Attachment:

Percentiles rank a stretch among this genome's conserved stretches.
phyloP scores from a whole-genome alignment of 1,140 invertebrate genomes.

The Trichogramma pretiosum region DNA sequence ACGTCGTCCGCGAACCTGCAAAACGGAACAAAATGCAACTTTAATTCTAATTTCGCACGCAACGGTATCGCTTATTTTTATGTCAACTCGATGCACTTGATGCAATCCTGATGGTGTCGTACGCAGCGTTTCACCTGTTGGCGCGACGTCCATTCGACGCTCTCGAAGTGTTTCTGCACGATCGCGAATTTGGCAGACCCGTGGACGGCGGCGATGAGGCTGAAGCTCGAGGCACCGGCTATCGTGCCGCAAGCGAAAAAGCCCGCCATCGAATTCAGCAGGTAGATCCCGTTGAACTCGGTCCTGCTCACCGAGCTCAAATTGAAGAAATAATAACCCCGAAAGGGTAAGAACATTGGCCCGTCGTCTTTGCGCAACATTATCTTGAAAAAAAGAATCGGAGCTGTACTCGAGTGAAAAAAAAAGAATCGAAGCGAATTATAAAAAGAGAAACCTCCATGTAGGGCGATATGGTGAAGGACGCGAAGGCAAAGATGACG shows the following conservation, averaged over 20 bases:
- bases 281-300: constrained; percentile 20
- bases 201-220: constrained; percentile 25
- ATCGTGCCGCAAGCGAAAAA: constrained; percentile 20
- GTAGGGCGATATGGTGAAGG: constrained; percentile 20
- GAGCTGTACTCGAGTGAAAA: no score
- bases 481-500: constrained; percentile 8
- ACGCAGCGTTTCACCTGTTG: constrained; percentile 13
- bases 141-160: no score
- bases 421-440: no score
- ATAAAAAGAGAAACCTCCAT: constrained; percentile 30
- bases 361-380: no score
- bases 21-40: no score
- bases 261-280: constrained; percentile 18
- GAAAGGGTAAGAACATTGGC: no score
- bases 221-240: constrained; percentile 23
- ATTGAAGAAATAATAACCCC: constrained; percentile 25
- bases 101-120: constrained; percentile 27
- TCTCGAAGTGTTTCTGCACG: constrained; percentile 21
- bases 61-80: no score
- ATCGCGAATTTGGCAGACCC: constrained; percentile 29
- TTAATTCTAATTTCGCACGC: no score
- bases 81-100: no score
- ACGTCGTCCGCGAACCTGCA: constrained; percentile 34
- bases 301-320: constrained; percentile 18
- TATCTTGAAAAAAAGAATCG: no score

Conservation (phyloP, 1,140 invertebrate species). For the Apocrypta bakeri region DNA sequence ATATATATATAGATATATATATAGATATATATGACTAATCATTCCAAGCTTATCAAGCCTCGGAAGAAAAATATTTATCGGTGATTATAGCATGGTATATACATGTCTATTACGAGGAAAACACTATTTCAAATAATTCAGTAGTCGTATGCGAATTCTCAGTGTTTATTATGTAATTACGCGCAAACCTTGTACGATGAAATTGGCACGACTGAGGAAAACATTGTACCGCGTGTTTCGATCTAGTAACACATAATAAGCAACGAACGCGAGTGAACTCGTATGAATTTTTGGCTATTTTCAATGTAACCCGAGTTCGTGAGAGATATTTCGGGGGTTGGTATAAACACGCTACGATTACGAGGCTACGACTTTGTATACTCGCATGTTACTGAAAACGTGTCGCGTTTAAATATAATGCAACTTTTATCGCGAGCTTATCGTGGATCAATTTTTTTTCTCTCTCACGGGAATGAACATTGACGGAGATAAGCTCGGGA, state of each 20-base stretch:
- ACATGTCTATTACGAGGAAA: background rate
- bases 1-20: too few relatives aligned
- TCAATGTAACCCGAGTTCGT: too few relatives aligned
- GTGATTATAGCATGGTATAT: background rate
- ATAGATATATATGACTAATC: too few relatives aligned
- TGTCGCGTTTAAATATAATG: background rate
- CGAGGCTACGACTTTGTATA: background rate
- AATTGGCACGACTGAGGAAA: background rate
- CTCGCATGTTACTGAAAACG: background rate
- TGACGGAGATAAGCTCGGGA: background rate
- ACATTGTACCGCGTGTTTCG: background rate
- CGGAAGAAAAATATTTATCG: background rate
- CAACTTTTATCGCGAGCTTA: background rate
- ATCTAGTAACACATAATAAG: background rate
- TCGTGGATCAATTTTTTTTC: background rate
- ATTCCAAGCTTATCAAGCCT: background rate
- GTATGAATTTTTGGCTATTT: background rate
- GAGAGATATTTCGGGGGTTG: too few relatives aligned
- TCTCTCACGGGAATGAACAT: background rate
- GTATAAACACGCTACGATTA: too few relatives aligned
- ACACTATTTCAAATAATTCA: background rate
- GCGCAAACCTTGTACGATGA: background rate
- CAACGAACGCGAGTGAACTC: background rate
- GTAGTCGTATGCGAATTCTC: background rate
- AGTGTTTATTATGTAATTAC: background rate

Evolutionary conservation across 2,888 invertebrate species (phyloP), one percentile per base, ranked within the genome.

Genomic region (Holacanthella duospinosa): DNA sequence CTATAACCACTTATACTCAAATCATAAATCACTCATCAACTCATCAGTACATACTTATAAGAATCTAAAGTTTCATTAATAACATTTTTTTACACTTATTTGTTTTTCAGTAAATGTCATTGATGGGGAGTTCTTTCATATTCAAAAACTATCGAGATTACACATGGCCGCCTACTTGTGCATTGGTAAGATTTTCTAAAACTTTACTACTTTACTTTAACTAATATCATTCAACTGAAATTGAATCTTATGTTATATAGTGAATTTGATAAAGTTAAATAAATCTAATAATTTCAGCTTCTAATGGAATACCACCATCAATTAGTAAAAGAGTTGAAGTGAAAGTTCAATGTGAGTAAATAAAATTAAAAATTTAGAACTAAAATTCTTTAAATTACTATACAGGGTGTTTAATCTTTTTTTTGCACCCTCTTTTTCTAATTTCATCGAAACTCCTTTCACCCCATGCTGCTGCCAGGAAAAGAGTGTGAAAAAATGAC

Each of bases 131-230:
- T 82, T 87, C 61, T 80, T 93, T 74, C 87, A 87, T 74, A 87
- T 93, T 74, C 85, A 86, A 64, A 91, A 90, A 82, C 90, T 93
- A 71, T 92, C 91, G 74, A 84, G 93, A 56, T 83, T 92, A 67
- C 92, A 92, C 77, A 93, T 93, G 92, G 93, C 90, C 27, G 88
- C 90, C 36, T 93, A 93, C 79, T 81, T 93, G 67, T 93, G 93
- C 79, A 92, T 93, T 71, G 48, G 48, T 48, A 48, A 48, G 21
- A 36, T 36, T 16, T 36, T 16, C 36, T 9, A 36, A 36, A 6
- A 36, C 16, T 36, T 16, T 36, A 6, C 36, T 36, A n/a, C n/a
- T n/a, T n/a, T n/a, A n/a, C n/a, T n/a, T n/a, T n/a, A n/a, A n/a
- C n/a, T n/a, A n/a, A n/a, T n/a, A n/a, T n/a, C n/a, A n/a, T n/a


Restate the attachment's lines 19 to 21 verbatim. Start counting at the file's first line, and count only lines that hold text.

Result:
- ATTGAAGAAATAATAACCCC: constrained; percentile 25
- bases 101-120: constrained; percentile 27
- TCTCGAAGTGTTTCTGCACG: constrained; percentile 21